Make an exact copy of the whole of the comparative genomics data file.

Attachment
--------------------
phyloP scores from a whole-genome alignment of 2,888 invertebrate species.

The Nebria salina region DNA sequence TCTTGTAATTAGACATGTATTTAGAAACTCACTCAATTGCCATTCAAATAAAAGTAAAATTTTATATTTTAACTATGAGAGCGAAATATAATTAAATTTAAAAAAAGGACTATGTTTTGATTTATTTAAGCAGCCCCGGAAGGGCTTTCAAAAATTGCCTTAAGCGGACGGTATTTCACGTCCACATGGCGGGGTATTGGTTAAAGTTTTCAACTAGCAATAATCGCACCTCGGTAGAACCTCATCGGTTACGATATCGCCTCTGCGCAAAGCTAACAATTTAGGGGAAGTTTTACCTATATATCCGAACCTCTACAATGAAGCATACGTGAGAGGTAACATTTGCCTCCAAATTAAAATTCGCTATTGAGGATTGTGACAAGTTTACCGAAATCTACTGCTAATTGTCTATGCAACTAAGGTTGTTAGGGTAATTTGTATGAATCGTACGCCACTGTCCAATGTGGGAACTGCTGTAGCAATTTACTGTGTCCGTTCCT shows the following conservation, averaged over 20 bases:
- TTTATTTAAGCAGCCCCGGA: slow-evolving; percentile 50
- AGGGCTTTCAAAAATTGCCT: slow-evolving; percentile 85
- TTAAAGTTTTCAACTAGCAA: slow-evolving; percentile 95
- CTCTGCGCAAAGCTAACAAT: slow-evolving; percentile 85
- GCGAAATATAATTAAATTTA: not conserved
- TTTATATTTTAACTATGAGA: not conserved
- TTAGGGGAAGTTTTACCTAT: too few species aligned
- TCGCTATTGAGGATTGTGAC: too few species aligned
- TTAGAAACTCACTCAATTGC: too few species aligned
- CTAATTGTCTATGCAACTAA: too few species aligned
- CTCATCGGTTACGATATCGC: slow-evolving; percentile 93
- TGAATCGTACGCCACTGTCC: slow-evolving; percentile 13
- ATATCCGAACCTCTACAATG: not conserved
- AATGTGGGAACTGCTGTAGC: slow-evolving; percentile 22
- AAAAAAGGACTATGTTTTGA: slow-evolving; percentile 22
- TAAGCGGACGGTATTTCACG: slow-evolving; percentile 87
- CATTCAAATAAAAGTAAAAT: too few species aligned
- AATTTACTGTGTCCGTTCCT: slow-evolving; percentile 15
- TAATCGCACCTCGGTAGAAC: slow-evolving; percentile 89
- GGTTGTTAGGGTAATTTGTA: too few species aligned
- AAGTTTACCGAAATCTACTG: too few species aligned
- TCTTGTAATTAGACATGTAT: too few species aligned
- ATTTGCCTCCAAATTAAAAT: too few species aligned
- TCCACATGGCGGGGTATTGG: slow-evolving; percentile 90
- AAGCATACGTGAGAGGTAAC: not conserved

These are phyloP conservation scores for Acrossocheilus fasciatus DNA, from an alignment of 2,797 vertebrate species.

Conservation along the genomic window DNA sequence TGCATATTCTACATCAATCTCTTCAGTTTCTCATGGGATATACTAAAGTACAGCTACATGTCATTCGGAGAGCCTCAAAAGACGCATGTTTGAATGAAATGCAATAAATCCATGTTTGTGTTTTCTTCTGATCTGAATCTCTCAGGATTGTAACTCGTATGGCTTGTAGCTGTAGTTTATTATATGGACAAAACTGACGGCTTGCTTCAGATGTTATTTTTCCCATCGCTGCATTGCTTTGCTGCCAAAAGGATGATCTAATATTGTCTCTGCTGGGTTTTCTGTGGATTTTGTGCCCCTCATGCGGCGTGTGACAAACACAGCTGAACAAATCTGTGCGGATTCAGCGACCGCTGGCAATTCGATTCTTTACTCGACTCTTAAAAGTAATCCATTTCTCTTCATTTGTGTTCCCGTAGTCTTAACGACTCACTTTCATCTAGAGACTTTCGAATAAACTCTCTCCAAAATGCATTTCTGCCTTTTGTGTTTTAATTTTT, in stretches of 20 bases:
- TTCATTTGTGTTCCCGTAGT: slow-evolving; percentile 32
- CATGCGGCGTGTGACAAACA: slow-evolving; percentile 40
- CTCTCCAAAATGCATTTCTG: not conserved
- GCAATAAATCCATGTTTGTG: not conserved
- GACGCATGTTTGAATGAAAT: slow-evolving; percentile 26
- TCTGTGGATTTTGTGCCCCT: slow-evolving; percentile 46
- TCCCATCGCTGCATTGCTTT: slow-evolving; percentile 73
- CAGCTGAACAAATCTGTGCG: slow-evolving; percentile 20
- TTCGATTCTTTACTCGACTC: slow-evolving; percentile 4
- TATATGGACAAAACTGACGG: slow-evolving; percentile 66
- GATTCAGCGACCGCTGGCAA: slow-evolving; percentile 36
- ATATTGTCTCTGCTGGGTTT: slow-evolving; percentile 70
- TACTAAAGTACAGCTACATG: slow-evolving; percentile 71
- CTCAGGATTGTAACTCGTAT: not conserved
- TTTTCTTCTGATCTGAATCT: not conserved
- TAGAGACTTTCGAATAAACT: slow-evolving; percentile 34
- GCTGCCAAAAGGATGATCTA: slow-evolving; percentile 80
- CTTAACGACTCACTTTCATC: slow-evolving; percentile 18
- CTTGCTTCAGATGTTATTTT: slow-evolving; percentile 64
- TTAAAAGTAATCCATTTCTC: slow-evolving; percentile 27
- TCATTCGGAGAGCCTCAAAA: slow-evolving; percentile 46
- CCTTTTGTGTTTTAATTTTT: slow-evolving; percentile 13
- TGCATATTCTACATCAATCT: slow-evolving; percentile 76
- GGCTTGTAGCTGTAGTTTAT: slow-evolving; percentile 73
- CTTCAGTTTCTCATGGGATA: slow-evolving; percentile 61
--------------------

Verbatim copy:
phyloP scores from a whole-genome alignment of 2,888 invertebrate species.

The Nebria salina region DNA sequence TCTTGTAATTAGACATGTATTTAGAAACTCACTCAATTGCCATTCAAATAAAAGTAAAATTTTATATTTTAACTATGAGAGCGAAATATAATTAAATTTAAAAAAAGGACTATGTTTTGATTTATTTAAGCAGCCCCGGAAGGGCTTTCAAAAATTGCCTTAAGCGGACGGTATTTCACGTCCACATGGCGGGGTATTGGTTAAAGTTTTCAACTAGCAATAATCGCACCTCGGTAGAACCTCATCGGTTACGATATCGCCTCTGCGCAAAGCTAACAATTTAGGGGAAGTTTTACCTATATATCCGAACCTCTACAATGAAGCATACGTGAGAGGTAACATTTGCCTCCAAATTAAAATTCGCTATTGAGGATTGTGACAAGTTTACCGAAATCTACTGCTAATTGTCTATGCAACTAAGGTTGTTAGGGTAATTTGTATGAATCGTACGCCACTGTCCAATGTGGGAACTGCTGTAGCAATTTACTGTGTCCGTTCCT shows the following conservation, averaged over 20 bases:
- TTTATTTAAGCAGCCCCGGA: slow-evolving; percentile 50
- AGGGCTTTCAAAAATTGCCT: slow-evolving; percentile 85
- TTAAAGTTTTCAACTAGCAA: slow-evolving; percentile 95
- CTCTGCGCAAAGCTAACAAT: slow-evolving; percentile 85
- GCGAAATATAATTAAATTTA: not conserved
- TTTATATTTTAACTATGAGA: not conserved
- TTAGGGGAAGTTTTACCTAT: too few species aligned
- TCGCTATTGAGGATTGTGAC: too few species aligned
- TTAGAAACTCACTCAATTGC: too few species aligned
- CTAATTGTCTATGCAACTAA: too few species aligned
- CTCATCGGTTACGATATCGC: slow-evolving; percentile 93
- TGAATCGTACGCCACTGTCC: slow-evolving; percentile 13
- ATATCCGAACCTCTACAATG: not conserved
- AATGTGGGAACTGCTGTAGC: slow-evolving; percentile 22
- AAAAAAGGACTATGTTTTGA: slow-evolving; percentile 22
- TAAGCGGACGGTATTTCACG: slow-evolving; percentile 87
- CATTCAAATAAAAGTAAAAT: too few species aligned
- AATTTACTGTGTCCGTTCCT: slow-evolving; percentile 15
- TAATCGCACCTCGGTAGAAC: slow-evolving; percentile 89
- GGTTGTTAGGGTAATTTGTA: too few species aligned
- AAGTTTACCGAAATCTACTG: too few species aligned
- TCTTGTAATTAGACATGTAT: too few species aligned
- ATTTGCCTCCAAATTAAAAT: too few species aligned
- TCCACATGGCGGGGTATTGG: slow-evolving; percentile 90
- AAGCATACGTGAGAGGTAAC: not conserved

These are phyloP conservation scores for Acrossocheilus fasciatus DNA, from an alignment of 2,797 vertebrate species.

Conservation along the genomic window DNA sequence TGCATATTCTACATCAATCTCTTCAGTTTCTCATGGGATATACTAAAGTACAGCTACATGTCATTCGGAGAGCCTCAAAAGACGCATGTTTGAATGAAATGCAATAAATCCATGTTTGTGTTTTCTTCTGATCTGAATCTCTCAGGATTGTAACTCGTATGGCTTGTAGCTGTAGTTTATTATATGGACAAAACTGACGGCTTGCTTCAGATGTTATTTTTCCCATCGCTGCATTGCTTTGCTGCCAAAAGGATGATCTAATATTGTCTCTGCTGGGTTTTCTGTGGATTTTGTGCCCCTCATGCGGCGTGTGACAAACACAGCTGAACAAATCTGTGCGGATTCAGCGACCGCTGGCAATTCGATTCTTTACTCGACTCTTAAAAGTAATCCATTTCTCTTCATTTGTGTTCCCGTAGTCTTAACGACTCACTTTCATCTAGAGACTTTCGAATAAACTCTCTCCAAAATGCATTTCTGCCTTTTGTGTTTTAATTTTT, in stretches of 20 bases:
- TTCATTTGTGTTCCCGTAGT: slow-evolving; percentile 32
- CATGCGGCGTGTGACAAACA: slow-evolving; percentile 40
- CTCTCCAAAATGCATTTCTG: not conserved
- GCAATAAATCCATGTTTGTG: not conserved
- GACGCATGTTTGAATGAAAT: slow-evolving; percentile 26
- TCTGTGGATTTTGTGCCCCT: slow-evolving; percentile 46
- TCCCATCGCTGCATTGCTTT: slow-evolving; percentile 73
- CAGCTGAACAAATCTGTGCG: slow-evolving; percentile 20
- TTCGATTCTTTACTCGACTC: slow-evolving; percentile 4
- TATATGGACAAAACTGACGG: slow-evolving; percentile 66
- GATTCAGCGACCGCTGGCAA: slow-evolving; percentile 36
- ATATTGTCTCTGCTGGGTTT: slow-evolving; percentile 70
- TACTAAAGTACAGCTACATG: slow-evolving; percentile 71
- CTCAGGATTGTAACTCGTAT: not conserved
- TTTTCTTCTGATCTGAATCT: not conserved
- TAGAGACTTTCGAATAAACT: slow-evolving; percentile 34
- GCTGCCAAAAGGATGATCTA: slow-evolving; percentile 80
- CTTAACGACTCACTTTCATC: slow-evolving; percentile 18
- CTTGCTTCAGATGTTATTTT: slow-evolving; percentile 64
- TTAAAAGTAATCCATTTCTC: slow-evolving; percentile 27
- TCATTCGGAGAGCCTCAAAA: slow-evolving; percentile 46
- CCTTTTGTGTTTTAATTTTT: slow-evolving; percentile 13
- TGCATATTCTACATCAATCT: slow-evolving; percentile 76
- GGCTTGTAGCTGTAGTTTAT: slow-evolving; percentile 73
- CTTCAGTTTCTCATGGGATA: slow-evolving; percentile 61